Burzum – The Ways of Yore sees release June 2, 2014


Norwegian-French one-man black metal/ambient act Burzum released the cover and tracklist for its 12th album, The Ways of Yore. This album continues in the ambient style of previous Burzum ambient albums, but adds variations in style and vocals. Perhaps this will be closer to the recent Lord Wind, Ales Stenar, or some of the newer early music/neofolk/ambient hybrids from Europe.

Burzum released the following statement: “The Ways of Yore is my first step towards something new, which at the same time is as old as the roots of Europe. With The Ways of Yore I try to transport the listener to the days of yore, to make them feel the past, that is still alive in their own blood.”

Twenty years on, Burzum is still awakening the fantasy of mortals, one step at a time.

01. God from the Machine
02. The Portal
03. Heill Odinn
04. Lady in the Lake
05. The Coming of Ettins
06. The Reckoning of Man
07. Heil Freyja
08. The Ways of Yore
09. Ek Fellr (I am falling)
10. Hall of the Fallen
11. Autumn Leaves
12. Emptiness
13. To Hel and Back again



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19 thoughts on “Burzum – The Ways of Yore sees release June 2, 2014”

  1. Jim Nelson says:

    That Heill Odinn song is gonna be sweet

  2. Richard Head says:


    Always appreciate what this guy is trying to do, but this album is like a hyper-simplified Japanese RPG soundtrack from back in the Playstation days.

    1. veien says:

      Be that as it may, I can’t say I won’t be interested to hear this.

    2. Jim Nelson says:

      I never heard anything like Heill Odinn, but hey, you’re the anime expert

      1. veien says:

        Yeah, well luckily neither of us are too familiar with video games…

        There’s hope yet!

      2. Richard Head says:

        I don’t know about anime music but really? Never played any Final Fantasy 7? Had better music and even funnier racialist commentary than what Varg provides.

  3. asdfgh says:

    “To Hel and Back again”

    Freudian slip of his Venom-loving past that he denies…?

    1. Mukhtar says:

      I’m hoping its a Saxon cover.

  4. Tarik says:

    Subliminal swastikas all over the place:)

  5. I’m glad he’s chosen the ambient style, which allows for more complex instrumentation and layering than anything reliant on loud guitars on constant drums. It’s a mature and probably difficult decision to do that. Looking forward to this; the last album was great, and this one could advance that start into a new style.

    The whole early music/neofolk/ambient scene, started mostly by Lord Wind and Suuri Shamaani, has kind of exploded. Bands are working this into a format with vocals, organic instruments, and yet the soundtrack-style digital instrumentation. It’s like punk for the 2010s.

    1. Bart says:

      A more or less similar scene has been existing for at least 2 decades, with labels like Cold Meat Industry, Cold Spring, etc. Where do you see dividing lines? (Of course, I’m not talking about the power electronics/noise side of such labels.)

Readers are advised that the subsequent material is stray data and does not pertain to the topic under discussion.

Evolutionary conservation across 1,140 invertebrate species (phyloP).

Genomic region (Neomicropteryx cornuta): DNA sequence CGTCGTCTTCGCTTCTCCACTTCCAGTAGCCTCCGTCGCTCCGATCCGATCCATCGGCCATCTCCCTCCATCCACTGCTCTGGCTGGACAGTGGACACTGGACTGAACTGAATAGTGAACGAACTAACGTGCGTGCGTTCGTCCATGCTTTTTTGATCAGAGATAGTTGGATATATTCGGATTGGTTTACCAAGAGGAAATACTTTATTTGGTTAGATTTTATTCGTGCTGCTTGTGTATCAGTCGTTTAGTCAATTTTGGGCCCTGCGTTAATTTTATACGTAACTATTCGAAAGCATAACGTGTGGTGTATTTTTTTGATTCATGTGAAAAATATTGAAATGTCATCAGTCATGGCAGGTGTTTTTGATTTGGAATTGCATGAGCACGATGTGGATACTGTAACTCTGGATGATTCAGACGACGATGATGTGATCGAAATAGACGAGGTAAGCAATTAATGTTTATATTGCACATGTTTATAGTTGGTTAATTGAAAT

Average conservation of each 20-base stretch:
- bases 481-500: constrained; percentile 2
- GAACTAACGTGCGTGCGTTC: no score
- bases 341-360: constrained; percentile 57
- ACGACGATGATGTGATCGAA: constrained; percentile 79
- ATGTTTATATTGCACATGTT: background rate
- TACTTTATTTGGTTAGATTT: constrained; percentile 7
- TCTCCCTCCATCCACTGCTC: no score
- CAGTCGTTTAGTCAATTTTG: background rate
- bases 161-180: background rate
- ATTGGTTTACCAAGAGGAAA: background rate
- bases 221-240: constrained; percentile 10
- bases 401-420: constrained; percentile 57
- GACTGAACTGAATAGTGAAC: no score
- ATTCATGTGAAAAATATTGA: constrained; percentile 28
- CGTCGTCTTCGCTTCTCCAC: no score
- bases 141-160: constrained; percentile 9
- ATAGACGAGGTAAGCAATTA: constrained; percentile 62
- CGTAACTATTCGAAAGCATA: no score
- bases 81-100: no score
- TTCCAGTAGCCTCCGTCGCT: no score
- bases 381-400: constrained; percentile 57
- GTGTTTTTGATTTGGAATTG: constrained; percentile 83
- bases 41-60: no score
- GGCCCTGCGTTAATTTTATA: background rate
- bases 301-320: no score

1. lilim says:

        Hell it’s happened in the Metal world before in quite similar style, I’m thinking mainly of Die verbannten Kinder Evas.

      2. What I heard from those scenes was structured differently and aimed more to be pure ambient or dark ambient. The newer stuff is more like Danzig’s Black Aria, if we’re going to use an older example.

        1. thewaters says:

          Im glad you mentioned that Danzig record, its too easily overlooked. Ive been pressing that record on people for a few years, to no avail. No one ever takes the time to listen to it! As far as the new Burzum goes, I am excited about it because I also think the last record was fantastic. I have my reservations about the vocals though.

          1. This new genre, whatever it’s called (“ambient neofolk”?), combines cosmic ambient like Tangerine Dream with soundtrack ambient like Black Aria. It also adds in the folkish overtones and song structures of black metal as opposed to aiming for pure background sound, so it’s more like black metal in effect as “songs.” All of these meld into the new format. Lord Wind, Neptune Towers (Darkthrone), Burzum and Beherit/Suuri Shamaani were the innovators here, although Neptune Towers took a Tangerine Dream worship approach and Beherit went more for an EBM influence. But these were the second generation after Black Aria, which was just a few years before. It was the touchstone and its influence lives on. Obviously so do the Conan soundtrack and Norwegian folk music.

    2. veien says:

      It kind of exploded and is hopefully yet to fully explode because still these projects have been somewhat indirect and their potential to be expanded upon extends far beyond the current state of what originally gave it life (underground metal). Though I’ve still got a lot of time for ‘metal done right’ I don’t think it’s where the growth is.

      1. Though I’ve still got a lot of time for ‘metal done right’ I don’t think it’s where the growth is.

        Very few serious musicians are interested in metal anymore, because any time you see an audience gulping down transparent crap, you can be ASSURED that anything of real quality will be bypassed.

  6. WH says:


  7. dawn says:

    I hope that sample is not indicative of the album as a whole. The last record from Burzum has grown on me; its his only post prison work I appreciate, but this sounds dismal based on what he’s previewed.

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